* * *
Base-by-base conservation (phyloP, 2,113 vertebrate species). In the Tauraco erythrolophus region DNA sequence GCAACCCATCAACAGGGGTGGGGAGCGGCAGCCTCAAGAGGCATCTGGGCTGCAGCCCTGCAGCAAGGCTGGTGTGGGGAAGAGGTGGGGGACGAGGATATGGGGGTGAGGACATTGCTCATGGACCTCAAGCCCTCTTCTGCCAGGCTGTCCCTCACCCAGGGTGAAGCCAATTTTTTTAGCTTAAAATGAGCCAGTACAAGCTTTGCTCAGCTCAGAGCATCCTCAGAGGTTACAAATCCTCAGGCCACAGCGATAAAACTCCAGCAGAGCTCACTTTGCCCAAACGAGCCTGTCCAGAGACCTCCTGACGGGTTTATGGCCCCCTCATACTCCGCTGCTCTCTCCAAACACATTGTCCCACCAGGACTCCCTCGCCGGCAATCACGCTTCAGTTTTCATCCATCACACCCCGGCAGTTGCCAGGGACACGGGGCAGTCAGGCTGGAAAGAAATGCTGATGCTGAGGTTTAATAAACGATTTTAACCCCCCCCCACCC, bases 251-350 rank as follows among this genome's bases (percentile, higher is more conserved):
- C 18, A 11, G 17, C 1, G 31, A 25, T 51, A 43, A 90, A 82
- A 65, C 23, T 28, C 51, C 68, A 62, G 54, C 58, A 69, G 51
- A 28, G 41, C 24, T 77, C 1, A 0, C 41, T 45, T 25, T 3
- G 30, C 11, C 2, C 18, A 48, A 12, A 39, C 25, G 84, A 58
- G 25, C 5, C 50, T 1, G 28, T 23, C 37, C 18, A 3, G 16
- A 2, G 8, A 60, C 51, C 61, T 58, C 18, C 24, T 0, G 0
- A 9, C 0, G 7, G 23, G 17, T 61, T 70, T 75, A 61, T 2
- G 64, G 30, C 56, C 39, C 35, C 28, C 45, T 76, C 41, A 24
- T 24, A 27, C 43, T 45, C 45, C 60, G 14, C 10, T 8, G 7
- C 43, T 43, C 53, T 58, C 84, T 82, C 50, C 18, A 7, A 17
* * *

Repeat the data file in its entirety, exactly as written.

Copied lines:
Base-by-base conservation (phyloP, 2,113 vertebrate species). In the Tauraco erythrolophus region DNA sequence GCAACCCATCAACAGGGGTGGGGAGCGGCAGCCTCAAGAGGCATCTGGGCTGCAGCCCTGCAGCAAGGCTGGTGTGGGGAAGAGGTGGGGGACGAGGATATGGGGGTGAGGACATTGCTCATGGACCTCAAGCCCTCTTCTGCCAGGCTGTCCCTCACCCAGGGTGAAGCCAATTTTTTTAGCTTAAAATGAGCCAGTACAAGCTTTGCTCAGCTCAGAGCATCCTCAGAGGTTACAAATCCTCAGGCCACAGCGATAAAACTCCAGCAGAGCTCACTTTGCCCAAACGAGCCTGTCCAGAGACCTCCTGACGGGTTTATGGCCCCCTCATACTCCGCTGCTCTCTCCAAACACATTGTCCCACCAGGACTCCCTCGCCGGCAATCACGCTTCAGTTTTCATCCATCACACCCCGGCAGTTGCCAGGGACACGGGGCAGTCAGGCTGGAAAGAAATGCTGATGCTGAGGTTTAATAAACGATTTTAACCCCCCCCCACCC, bases 251-350 rank as follows among this genome's bases (percentile, higher is more conserved):
- C 18, A 11, G 17, C 1, G 31, A 25, T 51, A 43, A 90, A 82
- A 65, C 23, T 28, C 51, C 68, A 62, G 54, C 58, A 69, G 51
- A 28, G 41, C 24, T 77, C 1, A 0, C 41, T 45, T 25, T 3
- G 30, C 11, C 2, C 18, A 48, A 12, A 39, C 25, G 84, A 58
- G 25, C 5, C 50, T 1, G 28, T 23, C 37, C 18, A 3, G 16
- A 2, G 8, A 60, C 51, C 61, T 58, C 18, C 24, T 0, G 0
- A 9, C 0, G 7, G 23, G 17, T 61, T 70, T 75, A 61, T 2
- G 64, G 30, C 56, C 39, C 35, C 28, C 45, T 76, C 41, A 24
- T 24, A 27, C 43, T 45, C 45, C 60, G 14, C 10, T 8, G 7
- C 43, T 43, C 53, T 58, C 84, T 82, C 50, C 18, A 7, A 17